Hudson Valley Parent

HVP - Feb. 2014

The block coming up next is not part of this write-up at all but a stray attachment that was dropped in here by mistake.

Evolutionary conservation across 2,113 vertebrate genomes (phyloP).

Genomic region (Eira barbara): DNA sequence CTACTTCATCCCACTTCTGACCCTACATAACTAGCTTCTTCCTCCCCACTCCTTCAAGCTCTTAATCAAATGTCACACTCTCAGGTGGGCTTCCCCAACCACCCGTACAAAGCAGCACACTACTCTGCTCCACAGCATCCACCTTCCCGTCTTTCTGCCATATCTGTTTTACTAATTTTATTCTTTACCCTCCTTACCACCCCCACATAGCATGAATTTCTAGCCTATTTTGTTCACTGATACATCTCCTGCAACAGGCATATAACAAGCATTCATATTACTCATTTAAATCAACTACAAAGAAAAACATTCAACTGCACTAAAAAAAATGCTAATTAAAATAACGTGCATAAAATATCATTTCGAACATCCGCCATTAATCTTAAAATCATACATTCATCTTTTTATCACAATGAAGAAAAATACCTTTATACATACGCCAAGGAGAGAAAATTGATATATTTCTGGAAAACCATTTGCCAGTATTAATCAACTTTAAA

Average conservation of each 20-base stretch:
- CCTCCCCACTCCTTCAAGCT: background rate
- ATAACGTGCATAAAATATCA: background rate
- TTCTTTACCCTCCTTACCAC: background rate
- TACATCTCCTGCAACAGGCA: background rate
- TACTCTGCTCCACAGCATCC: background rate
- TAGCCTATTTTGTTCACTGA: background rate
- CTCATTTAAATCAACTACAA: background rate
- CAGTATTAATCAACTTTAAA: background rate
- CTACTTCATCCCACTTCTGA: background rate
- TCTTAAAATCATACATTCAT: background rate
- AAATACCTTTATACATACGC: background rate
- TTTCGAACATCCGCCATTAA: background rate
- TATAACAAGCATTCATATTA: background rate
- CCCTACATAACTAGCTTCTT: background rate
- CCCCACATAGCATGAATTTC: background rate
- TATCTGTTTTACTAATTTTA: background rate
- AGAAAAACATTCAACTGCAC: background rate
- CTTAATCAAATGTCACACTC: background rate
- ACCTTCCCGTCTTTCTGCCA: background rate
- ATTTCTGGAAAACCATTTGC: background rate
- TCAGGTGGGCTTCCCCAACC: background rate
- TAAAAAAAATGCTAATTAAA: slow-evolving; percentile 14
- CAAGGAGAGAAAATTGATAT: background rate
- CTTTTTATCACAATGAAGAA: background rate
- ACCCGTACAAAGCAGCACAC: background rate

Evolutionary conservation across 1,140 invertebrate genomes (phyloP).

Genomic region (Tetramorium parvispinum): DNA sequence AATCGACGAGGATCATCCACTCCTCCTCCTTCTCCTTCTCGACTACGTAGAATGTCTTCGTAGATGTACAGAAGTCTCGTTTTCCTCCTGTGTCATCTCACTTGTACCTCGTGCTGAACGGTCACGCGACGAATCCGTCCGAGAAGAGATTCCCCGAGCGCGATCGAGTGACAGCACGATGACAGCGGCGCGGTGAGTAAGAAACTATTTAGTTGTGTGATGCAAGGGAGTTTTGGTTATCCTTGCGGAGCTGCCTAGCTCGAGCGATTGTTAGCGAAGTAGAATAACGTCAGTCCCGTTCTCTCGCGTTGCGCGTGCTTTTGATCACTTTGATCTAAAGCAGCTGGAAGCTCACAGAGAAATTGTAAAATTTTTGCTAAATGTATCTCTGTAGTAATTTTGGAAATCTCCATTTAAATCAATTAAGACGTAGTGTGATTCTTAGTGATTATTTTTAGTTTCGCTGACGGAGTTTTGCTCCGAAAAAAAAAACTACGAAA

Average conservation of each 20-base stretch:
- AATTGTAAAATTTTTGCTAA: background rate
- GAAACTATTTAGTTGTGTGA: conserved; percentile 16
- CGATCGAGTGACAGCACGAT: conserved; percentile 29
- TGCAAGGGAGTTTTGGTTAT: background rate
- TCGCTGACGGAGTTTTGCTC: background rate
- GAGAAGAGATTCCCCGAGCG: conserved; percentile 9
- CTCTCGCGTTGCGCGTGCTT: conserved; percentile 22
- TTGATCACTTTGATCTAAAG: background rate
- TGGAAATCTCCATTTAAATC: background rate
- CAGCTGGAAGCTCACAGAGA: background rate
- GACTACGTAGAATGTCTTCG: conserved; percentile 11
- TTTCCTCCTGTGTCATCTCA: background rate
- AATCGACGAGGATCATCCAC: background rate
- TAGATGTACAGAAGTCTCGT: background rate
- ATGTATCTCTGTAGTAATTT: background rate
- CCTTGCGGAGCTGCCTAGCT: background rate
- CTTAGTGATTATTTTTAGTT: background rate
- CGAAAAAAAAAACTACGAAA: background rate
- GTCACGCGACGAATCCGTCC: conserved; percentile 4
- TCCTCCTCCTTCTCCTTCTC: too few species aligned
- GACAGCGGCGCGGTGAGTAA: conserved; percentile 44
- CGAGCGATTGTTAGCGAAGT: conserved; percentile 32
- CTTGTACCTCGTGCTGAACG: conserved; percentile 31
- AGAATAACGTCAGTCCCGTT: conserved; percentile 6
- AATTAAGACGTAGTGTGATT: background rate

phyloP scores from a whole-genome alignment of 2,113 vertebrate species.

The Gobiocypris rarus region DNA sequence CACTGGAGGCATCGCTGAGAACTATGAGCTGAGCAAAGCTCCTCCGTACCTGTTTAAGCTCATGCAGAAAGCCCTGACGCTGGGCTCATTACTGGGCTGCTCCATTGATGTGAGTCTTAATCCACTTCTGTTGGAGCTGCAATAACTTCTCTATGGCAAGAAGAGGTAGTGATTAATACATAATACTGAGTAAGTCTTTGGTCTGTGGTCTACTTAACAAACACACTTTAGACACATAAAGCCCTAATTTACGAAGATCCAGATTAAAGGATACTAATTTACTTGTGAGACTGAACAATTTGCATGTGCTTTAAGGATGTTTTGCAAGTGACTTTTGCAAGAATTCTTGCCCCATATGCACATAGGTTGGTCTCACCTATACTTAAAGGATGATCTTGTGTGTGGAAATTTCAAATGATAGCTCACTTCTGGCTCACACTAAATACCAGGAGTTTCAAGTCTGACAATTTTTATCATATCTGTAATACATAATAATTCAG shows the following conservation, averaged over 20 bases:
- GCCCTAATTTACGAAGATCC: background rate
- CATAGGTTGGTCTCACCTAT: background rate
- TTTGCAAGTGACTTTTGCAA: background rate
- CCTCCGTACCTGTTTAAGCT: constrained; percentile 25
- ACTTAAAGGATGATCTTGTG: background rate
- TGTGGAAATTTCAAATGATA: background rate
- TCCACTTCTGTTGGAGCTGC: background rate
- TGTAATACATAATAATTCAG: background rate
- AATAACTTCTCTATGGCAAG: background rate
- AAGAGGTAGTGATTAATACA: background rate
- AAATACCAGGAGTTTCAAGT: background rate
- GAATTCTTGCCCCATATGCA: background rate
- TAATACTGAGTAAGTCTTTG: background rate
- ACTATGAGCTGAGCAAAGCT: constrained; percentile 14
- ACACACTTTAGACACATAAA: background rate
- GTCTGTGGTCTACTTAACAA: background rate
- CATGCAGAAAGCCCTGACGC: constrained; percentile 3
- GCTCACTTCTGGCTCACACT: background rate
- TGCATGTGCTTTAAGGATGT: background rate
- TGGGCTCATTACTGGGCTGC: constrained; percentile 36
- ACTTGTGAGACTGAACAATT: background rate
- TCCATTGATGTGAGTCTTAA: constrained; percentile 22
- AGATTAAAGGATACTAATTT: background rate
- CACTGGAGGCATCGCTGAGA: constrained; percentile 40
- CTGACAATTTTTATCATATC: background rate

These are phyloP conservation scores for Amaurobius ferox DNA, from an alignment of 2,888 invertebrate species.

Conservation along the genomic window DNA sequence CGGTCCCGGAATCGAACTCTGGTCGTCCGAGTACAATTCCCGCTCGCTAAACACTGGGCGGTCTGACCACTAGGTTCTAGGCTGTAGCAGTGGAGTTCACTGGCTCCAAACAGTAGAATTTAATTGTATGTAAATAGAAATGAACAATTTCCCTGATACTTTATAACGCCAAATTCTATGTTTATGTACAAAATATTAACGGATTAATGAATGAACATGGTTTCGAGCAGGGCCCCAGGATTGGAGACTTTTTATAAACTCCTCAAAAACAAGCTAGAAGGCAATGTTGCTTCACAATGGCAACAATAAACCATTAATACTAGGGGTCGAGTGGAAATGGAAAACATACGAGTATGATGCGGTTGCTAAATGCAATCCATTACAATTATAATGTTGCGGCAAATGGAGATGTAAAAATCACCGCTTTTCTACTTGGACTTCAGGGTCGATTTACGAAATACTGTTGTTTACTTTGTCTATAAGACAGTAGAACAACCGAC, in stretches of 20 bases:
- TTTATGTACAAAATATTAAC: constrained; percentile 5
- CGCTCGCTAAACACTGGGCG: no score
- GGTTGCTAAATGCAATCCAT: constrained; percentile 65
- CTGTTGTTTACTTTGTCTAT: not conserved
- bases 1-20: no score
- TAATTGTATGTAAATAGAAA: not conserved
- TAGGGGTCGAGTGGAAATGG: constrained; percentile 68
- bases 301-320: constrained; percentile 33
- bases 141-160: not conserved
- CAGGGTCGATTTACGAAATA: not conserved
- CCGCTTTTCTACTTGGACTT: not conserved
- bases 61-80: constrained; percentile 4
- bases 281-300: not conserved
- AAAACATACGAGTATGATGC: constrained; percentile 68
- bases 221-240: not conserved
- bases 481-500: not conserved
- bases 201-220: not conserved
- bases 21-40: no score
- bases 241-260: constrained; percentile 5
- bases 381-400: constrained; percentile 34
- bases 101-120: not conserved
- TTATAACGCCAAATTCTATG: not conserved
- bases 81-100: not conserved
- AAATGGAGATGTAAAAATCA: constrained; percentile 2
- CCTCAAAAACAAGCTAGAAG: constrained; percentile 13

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Little yogis Yoga camps help kids find their inner 'happy baby' By LINDA FREEMAN A bout 50 kids march into the gym chanting, "Go yoga! Go yoga! Go yoga!" They wave their small fists in the air and clutch their beach towels. In my 10 years of teaching yoga, this is my most unique greeting yet. It's my third summer at Camp Wiltmeet, a YMCA camp run out of public schools in New Paltz. We're at the Lenape Elementary School, but in past years we've been at the Duzine School. Our first summer we squeezed into the music room, but the optional class has become so popular over the years that we now pack the gymnasium. Why are all these kids lined up for yoga inside a stifling gym on a hot summer afternoon when they could have opted to play water tag outside? And why are they so excited about it? Some tell me their mothers or grandmothers practice yoga. More than a few already know the names of some of the postures. For these kids, it's an opportunity to do something their mom or grandma does, to proudly tell her, "I did a tree pose today." For others, they want to do what their friends are doing. But ultimately, it's the practice itself that compels them. Ancient discipline Yoga is an ancient practice of mental, physical and spiritual discipline grounded in a philosophical system chronicled in The Yoga Sutras, a 2000-year-old text. While all 196 verses are enlightening, I particularly relate to Sutra 1.2: "Yoga is when the thought patterns of our everyday mind, together with 20 Hudson Valley Parent n February 2014 Campers at Yoga Way compare their "happy thought" bracelets. The beads represent positive thoughts and the craft teaches children the value of repeating these thoughts — an exercise that gives children a tool to manage fear, sadness, anger or any challenging situation. all the desires, worries, fears and anxieties come to rest." Isn't this an important place to be for us all, but especially for children who, as carefree as we like to think they are, may experience worries, fears and anxieties that adults can't even imagine? Yoga gives the children permission to simply be inside themselves and release the exterior world. After one class, a tiny boy with big eyes wandered over to me and said, "Thank you for teaching me the HAH breath." This form of breath work involves inhaling while sweeping your arms up over your head and loudly exclaiming HAH as your arms float down. Extremely calming to the entire nervous system, it's one of my favorite ways to open a yoga class and get the kids focused and ready to practice. "You know, you can do the HAH breath whenever you feel nervous or scared," I tell him. He nods, "Yes, I can do it when I have my panic attacks." Naturally flexible The physical aspect of yoga, the one that concerns itself with asanas (postures) and pranayama

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